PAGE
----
Beijing October 12 2022: When Wang Yang was Chinese Communist Party boss of economic powerhouse Guangdong province, the man now considered a top contender to be China's next premier displayed a liberal streak that has been less visible since Xi Jinping took power.
During his time in Guangdong, which borders Hong Kong, Wang made his mark by pushing an upgrade of rusting industries and touting socially inclusive policies.
In a stand-off over land grabs in the village of Wukan in late 2011, Wang dismissed corrupt officials and allowed protest leaders to contest grassroots elections the following spring, winning international plaudits.
Some of those liberal-minded moves in Guangdong, however, were later scaled back or scrapped under Wang's watch, with further curbs imposed on the media and civil society including labour groups after Xi became leader a decade ago and set China on an increasingly authoritarian path.
Wang, 67, is considered to be among the top candidates to be named to succeed Li Keqiang when Li leaves his post in March as overseer of the world's second-largest economy.
While the premiership is No.2 in the leadership hierarchy, it is seen to have become less influential as Xi has consolidated his own power and imposed a tighter state grip over economic management. Xi is expected to break with precedent by securing a third five-year leadership term at the Communist Party congress that begins on Oct. 16.
A self-made man who worked at a food factory in his teens to support his single mother and family, Wang later reportedly caught the eye of former paramount leader Deng Xiaoping and forged close ties with former president Hu Jintao.
In person, according to some who have met him, Wang is self-confident and charismatic. He has preferred to leave his hair grey instead of dyeing it jet black like other leaders.
At an informal gathering with journalists in Guangzhou more than a decade ago, Wang made unscripted, occasionally humorous remarks on a wide range of topics. It was a style that contrasts with the stiffer public persona typically adopted by top party leaders, who nowadays rarely if ever interact with foreign media.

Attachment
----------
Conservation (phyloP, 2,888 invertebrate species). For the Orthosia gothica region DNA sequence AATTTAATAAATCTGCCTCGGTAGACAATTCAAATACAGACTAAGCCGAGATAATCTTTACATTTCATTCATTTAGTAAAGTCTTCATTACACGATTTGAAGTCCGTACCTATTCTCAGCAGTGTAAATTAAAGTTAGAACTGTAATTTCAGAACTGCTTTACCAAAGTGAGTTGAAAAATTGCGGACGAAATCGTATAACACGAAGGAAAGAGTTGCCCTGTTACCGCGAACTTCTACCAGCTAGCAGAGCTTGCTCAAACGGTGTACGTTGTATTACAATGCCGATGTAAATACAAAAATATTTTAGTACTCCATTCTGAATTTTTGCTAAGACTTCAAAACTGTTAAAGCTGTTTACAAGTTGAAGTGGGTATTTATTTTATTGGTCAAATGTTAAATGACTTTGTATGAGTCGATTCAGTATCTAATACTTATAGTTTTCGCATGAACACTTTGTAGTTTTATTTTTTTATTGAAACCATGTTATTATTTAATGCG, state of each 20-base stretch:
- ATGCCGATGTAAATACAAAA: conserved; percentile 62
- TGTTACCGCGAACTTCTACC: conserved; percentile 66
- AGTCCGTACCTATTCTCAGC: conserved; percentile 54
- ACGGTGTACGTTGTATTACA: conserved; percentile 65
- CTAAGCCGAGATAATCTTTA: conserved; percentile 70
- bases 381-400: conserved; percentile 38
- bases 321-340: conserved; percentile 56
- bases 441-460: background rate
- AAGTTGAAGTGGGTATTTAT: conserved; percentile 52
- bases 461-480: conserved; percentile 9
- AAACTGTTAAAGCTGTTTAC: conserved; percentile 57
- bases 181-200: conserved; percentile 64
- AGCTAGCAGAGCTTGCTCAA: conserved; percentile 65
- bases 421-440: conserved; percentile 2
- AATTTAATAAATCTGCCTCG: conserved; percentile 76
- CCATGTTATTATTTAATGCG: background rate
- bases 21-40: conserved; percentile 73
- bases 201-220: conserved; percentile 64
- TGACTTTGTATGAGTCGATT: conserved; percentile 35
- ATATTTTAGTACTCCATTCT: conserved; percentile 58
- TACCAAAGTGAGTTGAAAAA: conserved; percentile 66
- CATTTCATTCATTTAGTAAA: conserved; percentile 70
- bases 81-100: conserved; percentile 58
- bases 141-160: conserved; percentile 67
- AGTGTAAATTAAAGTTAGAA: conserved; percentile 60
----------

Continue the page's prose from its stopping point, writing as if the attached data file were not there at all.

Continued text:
During a meeting with then U.S. Treasury Secretary Jack Lew in 2013, Wang cracked a joke on gay marriage, and said China and the United States couldn't afford to divorce like media mogul Rupert Murdoch and his then-wife, the China-born Wendi Deng, as the price would be "too high".
"He's undoubtedly the most liberal of the entire Politburo," Willy Lam, a China expert and adjunct professor at Hong Kong's Chinese University, told Reuters.
Wang was passed over for promotion to the Politburo Standing Committee in 2012, but as vice premier he helped oversee China's external economic relations including with the United States.
In 2017, he was promoted to the party's highest ruling body, where he ranks fourth among the seven members. He is also chairman of the Chinese People's Political Consultative Conference (CPPCC), a political advisory body.
Like Li Keqiang and Vice Premier Hu Chunhua - another premiership contender - Wang has ties to the Communist Youth League, a faction seen to be a rival to Xi's.
However, some party-watchers argue Wang would have gained Xi's trust after having kept a low profile and serving loyally alongside him on the standing committee over the past five years.
In recent years under Xi, Wang has seemingly tempered his reformist tendencies, echoing the party's tough line on sensitive political issues including Taiwan, Xinjiang and Tibet, while expressing support for Xi.
As the head of the CPPCC, Wang led a policy group on China's western region of Xinjiang, where up to a million ethnic Muslims were detained in mass camps.
Before a visit to Xinjiang in May by the United Nations' High Commissioner for Human Rights that was widely criticised by rights groups and western governments, Wang said Muslim ethnic groups there were now living with "happiness and security", according to the official Xinhua news agency.